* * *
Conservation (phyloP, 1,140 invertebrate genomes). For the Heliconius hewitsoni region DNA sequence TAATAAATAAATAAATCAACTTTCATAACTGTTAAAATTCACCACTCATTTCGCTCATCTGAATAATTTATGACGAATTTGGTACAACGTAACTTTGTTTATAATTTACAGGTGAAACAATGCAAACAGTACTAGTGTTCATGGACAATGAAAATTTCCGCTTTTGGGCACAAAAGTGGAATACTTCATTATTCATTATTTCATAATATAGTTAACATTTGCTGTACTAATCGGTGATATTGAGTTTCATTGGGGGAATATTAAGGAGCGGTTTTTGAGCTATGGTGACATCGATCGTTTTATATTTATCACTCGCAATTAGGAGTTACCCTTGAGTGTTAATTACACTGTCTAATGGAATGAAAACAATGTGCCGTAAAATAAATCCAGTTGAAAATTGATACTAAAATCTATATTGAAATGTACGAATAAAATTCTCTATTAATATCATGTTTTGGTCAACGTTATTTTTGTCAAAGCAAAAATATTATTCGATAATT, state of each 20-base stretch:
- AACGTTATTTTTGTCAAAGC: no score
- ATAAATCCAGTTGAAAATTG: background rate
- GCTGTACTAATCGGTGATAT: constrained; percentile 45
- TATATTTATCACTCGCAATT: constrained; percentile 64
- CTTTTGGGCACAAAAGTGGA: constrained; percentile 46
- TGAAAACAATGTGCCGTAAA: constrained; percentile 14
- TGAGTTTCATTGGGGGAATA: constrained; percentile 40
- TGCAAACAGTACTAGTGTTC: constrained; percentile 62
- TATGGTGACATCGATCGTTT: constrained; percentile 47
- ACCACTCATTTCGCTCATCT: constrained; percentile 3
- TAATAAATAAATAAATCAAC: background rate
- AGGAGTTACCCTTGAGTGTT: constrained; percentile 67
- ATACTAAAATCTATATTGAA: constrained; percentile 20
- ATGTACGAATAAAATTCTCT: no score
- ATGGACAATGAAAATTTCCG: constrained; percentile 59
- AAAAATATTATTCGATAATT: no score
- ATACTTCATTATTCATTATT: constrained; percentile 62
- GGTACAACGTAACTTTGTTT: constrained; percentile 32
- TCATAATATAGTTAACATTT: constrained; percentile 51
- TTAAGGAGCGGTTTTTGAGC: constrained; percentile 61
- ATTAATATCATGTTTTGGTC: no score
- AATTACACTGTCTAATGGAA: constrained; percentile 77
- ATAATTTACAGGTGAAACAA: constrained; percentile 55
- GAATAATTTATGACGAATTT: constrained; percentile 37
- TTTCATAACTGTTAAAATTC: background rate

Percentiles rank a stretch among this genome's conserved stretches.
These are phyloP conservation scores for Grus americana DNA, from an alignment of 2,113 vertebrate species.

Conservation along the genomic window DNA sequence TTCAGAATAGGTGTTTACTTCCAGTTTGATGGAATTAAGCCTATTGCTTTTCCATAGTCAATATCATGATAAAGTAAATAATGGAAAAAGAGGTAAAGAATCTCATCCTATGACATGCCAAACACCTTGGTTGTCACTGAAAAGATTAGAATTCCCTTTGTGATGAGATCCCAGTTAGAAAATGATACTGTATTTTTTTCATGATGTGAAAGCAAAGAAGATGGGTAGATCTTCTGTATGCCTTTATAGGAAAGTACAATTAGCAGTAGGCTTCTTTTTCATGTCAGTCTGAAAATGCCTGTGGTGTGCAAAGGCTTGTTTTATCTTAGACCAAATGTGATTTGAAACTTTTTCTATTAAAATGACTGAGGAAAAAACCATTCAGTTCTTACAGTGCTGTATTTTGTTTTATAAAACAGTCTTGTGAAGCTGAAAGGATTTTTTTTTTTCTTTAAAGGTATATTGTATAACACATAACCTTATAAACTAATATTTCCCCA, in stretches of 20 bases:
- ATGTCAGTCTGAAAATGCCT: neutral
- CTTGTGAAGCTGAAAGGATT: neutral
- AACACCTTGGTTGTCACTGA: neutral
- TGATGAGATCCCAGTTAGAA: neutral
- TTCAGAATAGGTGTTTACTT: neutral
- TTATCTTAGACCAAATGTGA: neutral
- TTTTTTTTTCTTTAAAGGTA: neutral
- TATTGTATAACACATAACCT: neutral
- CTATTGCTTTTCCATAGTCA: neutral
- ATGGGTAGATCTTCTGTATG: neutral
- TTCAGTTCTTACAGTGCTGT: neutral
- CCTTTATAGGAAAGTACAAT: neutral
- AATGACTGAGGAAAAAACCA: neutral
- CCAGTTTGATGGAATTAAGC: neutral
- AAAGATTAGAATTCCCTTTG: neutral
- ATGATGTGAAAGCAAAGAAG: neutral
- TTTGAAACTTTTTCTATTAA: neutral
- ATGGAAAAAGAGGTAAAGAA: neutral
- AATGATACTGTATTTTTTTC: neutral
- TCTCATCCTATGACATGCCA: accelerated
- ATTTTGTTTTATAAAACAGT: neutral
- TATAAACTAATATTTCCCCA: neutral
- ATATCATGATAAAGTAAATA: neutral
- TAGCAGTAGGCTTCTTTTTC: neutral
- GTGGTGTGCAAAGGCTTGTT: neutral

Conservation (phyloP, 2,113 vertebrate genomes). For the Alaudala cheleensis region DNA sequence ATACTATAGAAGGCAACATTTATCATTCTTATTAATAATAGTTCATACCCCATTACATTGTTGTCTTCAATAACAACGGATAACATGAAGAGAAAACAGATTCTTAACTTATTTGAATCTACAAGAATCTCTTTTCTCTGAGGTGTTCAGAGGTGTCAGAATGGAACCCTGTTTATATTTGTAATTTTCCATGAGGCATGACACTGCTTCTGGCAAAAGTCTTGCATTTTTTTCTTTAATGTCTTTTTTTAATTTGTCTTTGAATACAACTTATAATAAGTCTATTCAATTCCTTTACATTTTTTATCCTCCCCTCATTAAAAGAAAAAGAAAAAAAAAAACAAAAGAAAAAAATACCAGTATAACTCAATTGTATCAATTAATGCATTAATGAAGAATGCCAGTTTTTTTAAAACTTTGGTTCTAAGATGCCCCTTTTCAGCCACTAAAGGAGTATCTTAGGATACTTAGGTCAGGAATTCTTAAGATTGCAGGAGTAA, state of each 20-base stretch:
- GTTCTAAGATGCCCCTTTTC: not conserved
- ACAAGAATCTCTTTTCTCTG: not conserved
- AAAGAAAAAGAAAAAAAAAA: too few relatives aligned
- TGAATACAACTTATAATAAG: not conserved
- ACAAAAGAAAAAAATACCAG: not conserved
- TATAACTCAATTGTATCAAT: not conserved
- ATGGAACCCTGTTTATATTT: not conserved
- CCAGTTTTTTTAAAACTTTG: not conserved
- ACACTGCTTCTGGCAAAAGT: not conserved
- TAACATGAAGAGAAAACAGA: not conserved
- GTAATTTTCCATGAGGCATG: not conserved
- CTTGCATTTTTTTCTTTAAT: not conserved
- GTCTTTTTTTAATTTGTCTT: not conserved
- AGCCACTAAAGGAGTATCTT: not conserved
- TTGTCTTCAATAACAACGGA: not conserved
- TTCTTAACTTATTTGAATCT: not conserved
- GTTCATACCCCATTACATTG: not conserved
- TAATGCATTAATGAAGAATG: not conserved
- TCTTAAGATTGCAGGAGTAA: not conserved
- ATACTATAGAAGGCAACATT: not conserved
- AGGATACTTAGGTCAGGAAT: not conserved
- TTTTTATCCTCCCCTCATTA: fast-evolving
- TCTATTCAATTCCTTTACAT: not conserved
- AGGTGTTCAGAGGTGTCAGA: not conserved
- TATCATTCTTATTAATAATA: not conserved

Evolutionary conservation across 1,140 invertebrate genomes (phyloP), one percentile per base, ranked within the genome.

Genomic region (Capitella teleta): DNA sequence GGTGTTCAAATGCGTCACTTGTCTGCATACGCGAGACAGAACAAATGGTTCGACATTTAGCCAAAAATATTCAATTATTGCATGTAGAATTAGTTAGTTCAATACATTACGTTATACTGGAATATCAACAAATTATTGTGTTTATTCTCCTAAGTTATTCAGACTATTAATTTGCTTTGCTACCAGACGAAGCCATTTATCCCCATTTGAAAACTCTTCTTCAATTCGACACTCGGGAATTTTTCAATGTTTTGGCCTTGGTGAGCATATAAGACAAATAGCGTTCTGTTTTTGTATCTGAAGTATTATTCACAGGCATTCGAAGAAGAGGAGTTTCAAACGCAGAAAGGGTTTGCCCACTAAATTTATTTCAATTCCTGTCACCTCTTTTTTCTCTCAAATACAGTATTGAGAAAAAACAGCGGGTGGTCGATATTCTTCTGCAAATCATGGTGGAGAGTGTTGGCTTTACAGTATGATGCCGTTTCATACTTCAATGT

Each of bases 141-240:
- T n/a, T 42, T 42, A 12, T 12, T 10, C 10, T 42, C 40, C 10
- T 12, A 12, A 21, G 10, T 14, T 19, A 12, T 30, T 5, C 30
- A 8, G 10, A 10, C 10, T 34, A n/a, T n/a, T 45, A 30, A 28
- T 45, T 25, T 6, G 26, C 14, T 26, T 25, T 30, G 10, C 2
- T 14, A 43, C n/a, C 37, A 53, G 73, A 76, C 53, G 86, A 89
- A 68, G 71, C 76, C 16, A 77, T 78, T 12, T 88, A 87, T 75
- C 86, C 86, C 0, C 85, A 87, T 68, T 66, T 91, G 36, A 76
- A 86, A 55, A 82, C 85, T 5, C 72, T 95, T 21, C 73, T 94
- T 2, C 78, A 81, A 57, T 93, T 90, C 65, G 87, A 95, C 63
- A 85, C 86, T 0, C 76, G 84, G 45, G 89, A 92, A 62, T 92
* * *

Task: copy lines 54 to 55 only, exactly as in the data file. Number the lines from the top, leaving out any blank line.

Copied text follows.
- GTGGTGTGCAAAGGCTTGTT: neutral

Conservation (phyloP, 2,113 vertebrate genomes). For the Alaudala cheleensis region DNA sequence ATACTATAGAAGGCAACATTTATCATTCTTATTAATAATAGTTCATACCCCATTACATTGTTGTCTTCAATAACAACGGATAACATGAAGAGAAAACAGATTCTTAACTTATTTGAATCTACAAGAATCTCTTTTCTCTGAGGTGTTCAGAGGTGTCAGAATGGAACCCTGTTTATATTTGTAATTTTCCATGAGGCATGACACTGCTTCTGGCAAAAGTCTTGCATTTTTTTCTTTAATGTCTTTTTTTAATTTGTCTTTGAATACAACTTATAATAAGTCTATTCAATTCCTTTACATTTTTTATCCTCCCCTCATTAAAAGAAAAAGAAAAAAAAAAACAAAAGAAAAAAATACCAGTATAACTCAATTGTATCAATTAATGCATTAATGAAGAATGCCAGTTTTTTTAAAACTTTGGTTCTAAGATGCCCCTTTTCAGCCACTAAAGGAGTATCTTAGGATACTTAGGTCAGGAATTCTTAAGATTGCAGGAGTAA, state of each 20-base stretch: